Translating the senses (Pretentious prose, Part II)

Posted By Chris Kaplonski on Jan 28, 2015

The ideas behind this post are still vague phantoms that refuse to take concrete form, but as I tell my students, writing is often a good way of thinking ideas through. What I am trying to think through here is the concept of ‘translating the senses.’ The fact that we should be paying attention to other senses than the visual is fairly well-established in anthropology and related fields, even if it is perhaps more honoured in the breach than otherwise.


What are the implications, if any, of describing sensory experiences in written (or verbal) terms? Put in such stark terms, this may seem like an obvious, and trivial, point. How else are we to communicate? (I am leaving aside issues like films here, since they remain a relative minority in terms of presenting anthropological knowledge.) We do it through texts, and presentations, and sometimes, images, as video or pictures on powerpoint. But even in the powerpoint presentation, words accompany the image, either spoken or written on the screen.


David Howes (2003) has written on how the textual turn in anthropology helped move our focus away from the senses to writing. Yet even in talking about the senses and the sensual in anthropology, we overwhelmingly turn to writing. Unless we take up publishing anthropology as Pat the bunny-style books (an idea I think has much to recommend it!), our engagement with the senses must remain mediated. At best, we can draw in sight and sound in video or performance, but taste and smell, the remit of wine-tasting, and historically viewed as ‘lesser’ senses by Western philosophers, must remain senses at a distance.


Similarly, Paul Stoller in his The taste of ethnographic things, says that anthropologists should ‘describe with literary vividness the smells, tastes and textures of the land, the people, and the food’ (1989: 29). Yet he seems unaware, or at the very least, unconcerned, that his call to action relies on a term – vivid – that, when linked to the senses, is most often linked to vision. (This is also the oldest attested use in terms of the senses.) In other words, when describing smell, taste and touch (texture) Stoller is discussing them through an appeal to vision.


Does this actually matter? I’m not sure yet, although I do think it bears more thinking about. If it does matter, there are two points I’d make. The first is simply to be aware of it. I’m advocating here something akin to the self-reflexive moment in anthropology. While it did have its extremes, it also made us all be much more aware of how who we are – white middle-class male, rich South Asian female, or whatever – affects the anthropology we do and write. Similarly, perhaps we need to be a bit more aware of not only the senses, but how we write about them. That is why I have stayed with ‘translating the senses,’ rather than ‘mediating the senses,’ which in some ways is a more direct concept. Translation can be done literally, but then it is often done poorly. It is as much, if not more, of an art than a science. So too is – or should be – translating the senses.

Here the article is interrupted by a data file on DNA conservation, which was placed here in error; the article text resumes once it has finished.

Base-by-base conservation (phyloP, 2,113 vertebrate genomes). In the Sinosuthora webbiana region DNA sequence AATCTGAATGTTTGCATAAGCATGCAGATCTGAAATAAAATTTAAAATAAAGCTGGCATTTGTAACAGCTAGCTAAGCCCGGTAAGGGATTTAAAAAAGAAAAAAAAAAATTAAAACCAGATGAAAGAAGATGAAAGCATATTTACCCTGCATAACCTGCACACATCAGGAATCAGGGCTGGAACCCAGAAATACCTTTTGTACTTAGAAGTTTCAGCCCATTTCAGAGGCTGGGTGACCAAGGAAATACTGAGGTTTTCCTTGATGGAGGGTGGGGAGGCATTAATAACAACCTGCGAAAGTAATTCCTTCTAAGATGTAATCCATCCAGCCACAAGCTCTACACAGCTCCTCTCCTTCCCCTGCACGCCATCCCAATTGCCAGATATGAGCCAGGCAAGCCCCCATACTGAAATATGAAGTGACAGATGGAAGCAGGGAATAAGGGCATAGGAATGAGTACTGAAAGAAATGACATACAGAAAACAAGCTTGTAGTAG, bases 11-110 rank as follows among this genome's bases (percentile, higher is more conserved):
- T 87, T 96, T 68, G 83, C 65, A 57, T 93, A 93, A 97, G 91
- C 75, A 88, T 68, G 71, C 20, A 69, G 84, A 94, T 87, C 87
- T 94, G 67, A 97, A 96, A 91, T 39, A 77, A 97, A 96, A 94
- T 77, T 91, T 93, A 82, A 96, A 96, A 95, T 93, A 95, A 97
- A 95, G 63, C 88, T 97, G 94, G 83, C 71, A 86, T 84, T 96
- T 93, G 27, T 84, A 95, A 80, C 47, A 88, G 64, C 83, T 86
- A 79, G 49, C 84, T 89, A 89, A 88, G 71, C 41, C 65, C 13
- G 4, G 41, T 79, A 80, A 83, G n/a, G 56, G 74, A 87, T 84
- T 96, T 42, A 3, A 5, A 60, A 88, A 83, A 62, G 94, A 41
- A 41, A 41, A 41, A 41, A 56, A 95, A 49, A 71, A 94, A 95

The second point that such translation leads me to think of is the topic of my last post, the sometimes pretentious prose of wine terminology. Taste and smell, it is often claimed, are relatively vocabulary-poor fields in English. Thus we tend to describe a smell or taste in terms of one we expect people to be familiar with: the classic ‘it tastes like chicken.’ One complication with wine (although I expect it isn’t just with wine) is that this is difficult to do, particularly if you are trying to break down the smell or taste into components, to convey more information. Another complication is that wine is a very mutable substance. Not only will a wine change from vintage to vintage, but a single wine will change in aroma and taste over the course of a few hours. There are family resemblances, but wine is not like Coke. To convey the experience of drinking a particular wine is thus an exercise in evocation. It is about translating the senses, but it is also, at some level, about translating emotions and affect. This is where the pretentious prose comes back in. In describing a wine as smelling of pencil shavings, I’d suggest, the writer is not only trying to describe a smell, but also perhaps (and probably not consciously) a vague memory or affect. Perhaps it might be useful to think of this ‘extra bit’ as a version of Gernot Böhme’s ‘atmosphere’ (1993). But that is a topic for another post. I’d like to close this one by going back to pretentious prose. Yes, some wine descriptions are indeed pretentious. Of those, a subset probably do deserve to be mocked. But I think a majority come across as pretentious because the reader / listener hasn’t really been receptive to what information – about taste, smell, affect, atmosphere, whatever – the description is trying to convey. I would suggest as an exercise the next time you drink a bottle of wine, see if you can find a wine-tasting note on-line, and read it and think about while trying a bit of the wine. You may decide that yes, it’s pretentious nonsense, but you may also decide it has changed for the better, even a little, the way you think about wine.



Works cited


Böhme, G. 1993. ‘Atmosphere as the fundamental concept of a new aesthetics’ Thesis Eleven. 36: 113-126.


Howes, D. 2003. Sensual relations: engaging the senses in culture and social theory. Ann Arbor, University of Michigan Press.


Stoller, P. 1989. The taste of ethnographic things: the senses in anthropology. Philadelphia, University of Pennsylvania Press.


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